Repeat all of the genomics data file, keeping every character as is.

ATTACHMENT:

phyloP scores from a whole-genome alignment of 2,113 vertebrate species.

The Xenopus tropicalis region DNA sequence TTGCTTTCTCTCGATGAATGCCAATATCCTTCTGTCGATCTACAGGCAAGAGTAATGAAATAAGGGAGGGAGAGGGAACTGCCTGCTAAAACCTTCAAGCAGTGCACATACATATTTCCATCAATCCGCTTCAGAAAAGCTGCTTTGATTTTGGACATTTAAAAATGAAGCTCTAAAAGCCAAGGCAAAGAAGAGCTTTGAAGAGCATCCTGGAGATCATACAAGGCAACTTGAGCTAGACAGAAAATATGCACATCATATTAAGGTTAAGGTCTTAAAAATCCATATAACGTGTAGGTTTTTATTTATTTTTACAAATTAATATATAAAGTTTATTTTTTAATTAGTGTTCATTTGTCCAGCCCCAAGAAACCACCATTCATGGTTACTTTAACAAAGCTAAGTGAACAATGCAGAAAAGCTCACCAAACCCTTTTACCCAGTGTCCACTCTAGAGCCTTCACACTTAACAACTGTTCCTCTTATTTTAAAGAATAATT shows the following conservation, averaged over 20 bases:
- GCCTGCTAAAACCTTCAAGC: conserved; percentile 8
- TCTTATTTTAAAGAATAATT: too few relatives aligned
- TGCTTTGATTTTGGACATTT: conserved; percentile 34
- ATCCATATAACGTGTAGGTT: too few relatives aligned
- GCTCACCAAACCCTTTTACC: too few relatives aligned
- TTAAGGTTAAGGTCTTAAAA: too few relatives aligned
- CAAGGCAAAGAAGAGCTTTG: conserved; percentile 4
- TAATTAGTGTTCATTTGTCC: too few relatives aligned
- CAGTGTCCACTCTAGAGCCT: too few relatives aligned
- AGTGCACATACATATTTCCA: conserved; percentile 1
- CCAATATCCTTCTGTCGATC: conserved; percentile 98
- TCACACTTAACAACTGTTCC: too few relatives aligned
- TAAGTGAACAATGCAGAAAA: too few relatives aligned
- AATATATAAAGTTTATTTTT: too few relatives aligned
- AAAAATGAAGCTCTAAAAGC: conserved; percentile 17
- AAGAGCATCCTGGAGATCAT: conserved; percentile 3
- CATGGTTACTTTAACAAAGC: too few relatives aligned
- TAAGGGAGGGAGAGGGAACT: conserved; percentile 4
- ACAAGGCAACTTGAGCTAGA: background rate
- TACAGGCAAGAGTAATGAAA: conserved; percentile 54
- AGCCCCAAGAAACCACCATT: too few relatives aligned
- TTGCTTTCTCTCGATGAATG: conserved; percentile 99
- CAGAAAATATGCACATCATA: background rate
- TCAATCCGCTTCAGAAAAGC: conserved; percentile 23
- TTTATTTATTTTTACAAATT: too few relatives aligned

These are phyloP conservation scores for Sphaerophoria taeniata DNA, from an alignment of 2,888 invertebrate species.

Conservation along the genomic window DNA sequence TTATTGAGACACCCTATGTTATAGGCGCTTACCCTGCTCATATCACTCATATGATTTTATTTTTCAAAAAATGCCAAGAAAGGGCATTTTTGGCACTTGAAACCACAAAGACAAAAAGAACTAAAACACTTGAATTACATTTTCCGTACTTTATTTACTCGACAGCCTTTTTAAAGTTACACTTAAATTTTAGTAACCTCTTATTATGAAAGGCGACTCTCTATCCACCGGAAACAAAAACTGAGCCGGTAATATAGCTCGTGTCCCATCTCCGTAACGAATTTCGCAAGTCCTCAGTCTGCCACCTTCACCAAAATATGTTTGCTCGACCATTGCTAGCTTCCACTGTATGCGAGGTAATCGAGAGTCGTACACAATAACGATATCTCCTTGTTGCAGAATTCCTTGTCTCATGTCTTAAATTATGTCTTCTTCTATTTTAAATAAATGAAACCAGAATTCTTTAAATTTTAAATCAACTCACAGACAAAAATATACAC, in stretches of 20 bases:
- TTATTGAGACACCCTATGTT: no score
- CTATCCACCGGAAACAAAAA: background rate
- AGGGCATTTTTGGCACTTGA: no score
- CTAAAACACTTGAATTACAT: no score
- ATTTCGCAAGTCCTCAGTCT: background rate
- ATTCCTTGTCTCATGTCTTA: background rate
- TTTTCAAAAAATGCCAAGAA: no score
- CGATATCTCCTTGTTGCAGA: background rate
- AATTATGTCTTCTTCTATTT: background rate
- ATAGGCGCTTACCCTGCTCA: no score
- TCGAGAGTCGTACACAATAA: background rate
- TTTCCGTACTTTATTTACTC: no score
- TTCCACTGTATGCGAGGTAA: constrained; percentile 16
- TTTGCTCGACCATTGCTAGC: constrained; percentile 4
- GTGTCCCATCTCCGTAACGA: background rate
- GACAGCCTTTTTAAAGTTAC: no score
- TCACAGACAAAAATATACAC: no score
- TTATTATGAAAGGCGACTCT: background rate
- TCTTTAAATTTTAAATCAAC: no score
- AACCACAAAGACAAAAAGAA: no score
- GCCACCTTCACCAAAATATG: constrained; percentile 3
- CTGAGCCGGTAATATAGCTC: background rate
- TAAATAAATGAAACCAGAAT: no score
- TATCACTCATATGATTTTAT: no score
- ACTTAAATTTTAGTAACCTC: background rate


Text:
phyloP scores from a whole-genome alignment of 2,113 vertebrate species.

The Xenopus tropicalis region DNA sequence TTGCTTTCTCTCGATGAATGCCAATATCCTTCTGTCGATCTACAGGCAAGAGTAATGAAATAAGGGAGGGAGAGGGAACTGCCTGCTAAAACCTTCAAGCAGTGCACATACATATTTCCATCAATCCGCTTCAGAAAAGCTGCTTTGATTTTGGACATTTAAAAATGAAGCTCTAAAAGCCAAGGCAAAGAAGAGCTTTGAAGAGCATCCTGGAGATCATACAAGGCAACTTGAGCTAGACAGAAAATATGCACATCATATTAAGGTTAAGGTCTTAAAAATCCATATAACGTGTAGGTTTTTATTTATTTTTACAAATTAATATATAAAGTTTATTTTTTAATTAGTGTTCATTTGTCCAGCCCCAAGAAACCACCATTCATGGTTACTTTAACAAAGCTAAGTGAACAATGCAGAAAAGCTCACCAAACCCTTTTACCCAGTGTCCACTCTAGAGCCTTCACACTTAACAACTGTTCCTCTTATTTTAAAGAATAATT shows the following conservation, averaged over 20 bases:
- GCCTGCTAAAACCTTCAAGC: conserved; percentile 8
- TCTTATTTTAAAGAATAATT: too few relatives aligned
- TGCTTTGATTTTGGACATTT: conserved; percentile 34
- ATCCATATAACGTGTAGGTT: too few relatives aligned
- GCTCACCAAACCCTTTTACC: too few relatives aligned
- TTAAGGTTAAGGTCTTAAAA: too few relatives aligned
- CAAGGCAAAGAAGAGCTTTG: conserved; percentile 4
- TAATTAGTGTTCATTTGTCC: too few relatives aligned
- CAGTGTCCACTCTAGAGCCT: too few relatives aligned
- AGTGCACATACATATTTCCA: conserved; percentile 1
- CCAATATCCTTCTGTCGATC: conserved; percentile 98
- TCACACTTAACAACTGTTCC: too few relatives aligned
- TAAGTGAACAATGCAGAAAA: too few relatives aligned
- AATATATAAAGTTTATTTTT: too few relatives aligned
- AAAAATGAAGCTCTAAAAGC: conserved; percentile 17
- AAGAGCATCCTGGAGATCAT: conserved; percentile 3
- CATGGTTACTTTAACAAAGC: too few relatives aligned
- TAAGGGAGGGAGAGGGAACT: conserved; percentile 4
- ACAAGGCAACTTGAGCTAGA: background rate
- TACAGGCAAGAGTAATGAAA: conserved; percentile 54
- AGCCCCAAGAAACCACCATT: too few relatives aligned
- TTGCTTTCTCTCGATGAATG: conserved; percentile 99
- CAGAAAATATGCACATCATA: background rate
- TCAATCCGCTTCAGAAAAGC: conserved; percentile 23
- TTTATTTATTTTTACAAATT: too few relatives aligned

These are phyloP conservation scores for Sphaerophoria taeniata DNA, from an alignment of 2,888 invertebrate species.

Conservation along the genomic window DNA sequence TTATTGAGACACCCTATGTTATAGGCGCTTACCCTGCTCATATCACTCATATGATTTTATTTTTCAAAAAATGCCAAGAAAGGGCATTTTTGGCACTTGAAACCACAAAGACAAAAAGAACTAAAACACTTGAATTACATTTTCCGTACTTTATTTACTCGACAGCCTTTTTAAAGTTACACTTAAATTTTAGTAACCTCTTATTATGAAAGGCGACTCTCTATCCACCGGAAACAAAAACTGAGCCGGTAATATAGCTCGTGTCCCATCTCCGTAACGAATTTCGCAAGTCCTCAGTCTGCCACCTTCACCAAAATATGTTTGCTCGACCATTGCTAGCTTCCACTGTATGCGAGGTAATCGAGAGTCGTACACAATAACGATATCTCCTTGTTGCAGAATTCCTTGTCTCATGTCTTAAATTATGTCTTCTTCTATTTTAAATAAATGAAACCAGAATTCTTTAAATTTTAAATCAACTCACAGACAAAAATATACAC, in stretches of 20 bases:
- TTATTGAGACACCCTATGTT: no score
- CTATCCACCGGAAACAAAAA: background rate
- AGGGCATTTTTGGCACTTGA: no score
- CTAAAACACTTGAATTACAT: no score
- ATTTCGCAAGTCCTCAGTCT: background rate
- ATTCCTTGTCTCATGTCTTA: background rate
- TTTTCAAAAAATGCCAAGAA: no score
- CGATATCTCCTTGTTGCAGA: background rate
- AATTATGTCTTCTTCTATTT: background rate
- ATAGGCGCTTACCCTGCTCA: no score
- TCGAGAGTCGTACACAATAA: background rate
- TTTCCGTACTTTATTTACTC: no score
- TTCCACTGTATGCGAGGTAA: constrained; percentile 16
- TTTGCTCGACCATTGCTAGC: constrained; percentile 4
- GTGTCCCATCTCCGTAACGA: background rate
- GACAGCCTTTTTAAAGTTAC: no score
- TCACAGACAAAAATATACAC: no score
- TTATTATGAAAGGCGACTCT: background rate
- TCTTTAAATTTTAAATCAAC: no score
- AACCACAAAGACAAAAAGAA: no score
- GCCACCTTCACCAAAATATG: constrained; percentile 3
- CTGAGCCGGTAATATAGCTC: background rate
- TAAATAAATGAAACCAGAAT: no score
- TATCACTCATATGATTTTAT: no score
- ACTTAAATTTTAGTAACCTC: background rate